A future out of grasp

We've seen poverty, and it is us. A Millennium Development Goal target-evaluation exercise tells us there is no need to smile.

Take a map of Southasia, remove the national frontiers and instead superimpose the Subcontinent's poverty index by districts, states and provinces. What you see emerge are hotspots of deprivation and destitution that are transboundary in nature and that leave no country shining brightly in its totality. The region's persistent and widespread poverty is a serious indictment of the inability of successive national governments to address the crisis; they make a mockery of their international commitments. Southasian governments as a whole are given to megalomania, wasteful spending on the military, and lavish expenditures on showcase projects, all while their citizens remain mired in misery.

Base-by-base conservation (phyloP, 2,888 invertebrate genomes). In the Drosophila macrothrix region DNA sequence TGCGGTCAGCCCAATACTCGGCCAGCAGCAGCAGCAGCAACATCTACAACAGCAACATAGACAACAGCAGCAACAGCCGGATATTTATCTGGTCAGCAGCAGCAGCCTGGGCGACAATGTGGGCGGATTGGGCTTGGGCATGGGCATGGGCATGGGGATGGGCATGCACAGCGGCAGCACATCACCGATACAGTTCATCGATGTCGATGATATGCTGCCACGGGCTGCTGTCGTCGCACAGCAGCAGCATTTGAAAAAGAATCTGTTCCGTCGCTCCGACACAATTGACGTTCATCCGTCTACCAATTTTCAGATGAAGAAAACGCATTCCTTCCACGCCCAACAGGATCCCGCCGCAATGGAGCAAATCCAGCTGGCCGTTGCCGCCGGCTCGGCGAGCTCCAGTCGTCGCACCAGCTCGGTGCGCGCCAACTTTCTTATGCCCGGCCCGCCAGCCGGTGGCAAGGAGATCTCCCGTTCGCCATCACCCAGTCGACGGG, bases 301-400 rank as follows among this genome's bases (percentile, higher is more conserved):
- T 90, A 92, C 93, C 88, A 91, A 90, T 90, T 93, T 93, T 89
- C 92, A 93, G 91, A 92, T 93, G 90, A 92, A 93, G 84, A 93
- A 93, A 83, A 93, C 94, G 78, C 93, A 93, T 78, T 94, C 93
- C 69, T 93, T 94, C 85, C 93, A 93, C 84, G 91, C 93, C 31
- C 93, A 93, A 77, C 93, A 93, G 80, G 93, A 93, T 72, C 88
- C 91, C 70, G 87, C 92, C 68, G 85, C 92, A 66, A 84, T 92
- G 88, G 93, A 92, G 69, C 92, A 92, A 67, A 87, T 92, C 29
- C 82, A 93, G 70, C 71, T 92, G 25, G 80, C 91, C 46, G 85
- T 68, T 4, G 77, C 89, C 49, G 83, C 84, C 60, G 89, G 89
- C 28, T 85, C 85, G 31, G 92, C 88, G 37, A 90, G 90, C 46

National security for each of the Southasian countries should be less about military preparedness and more about addressing the destabilising aftereffects of having more than half of their populations living in extreme poverty. Defence should now be redefined as defending the citizens from hunger, disease and deprivation – not against a rebel group or neighbouring country.

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Himal Southasian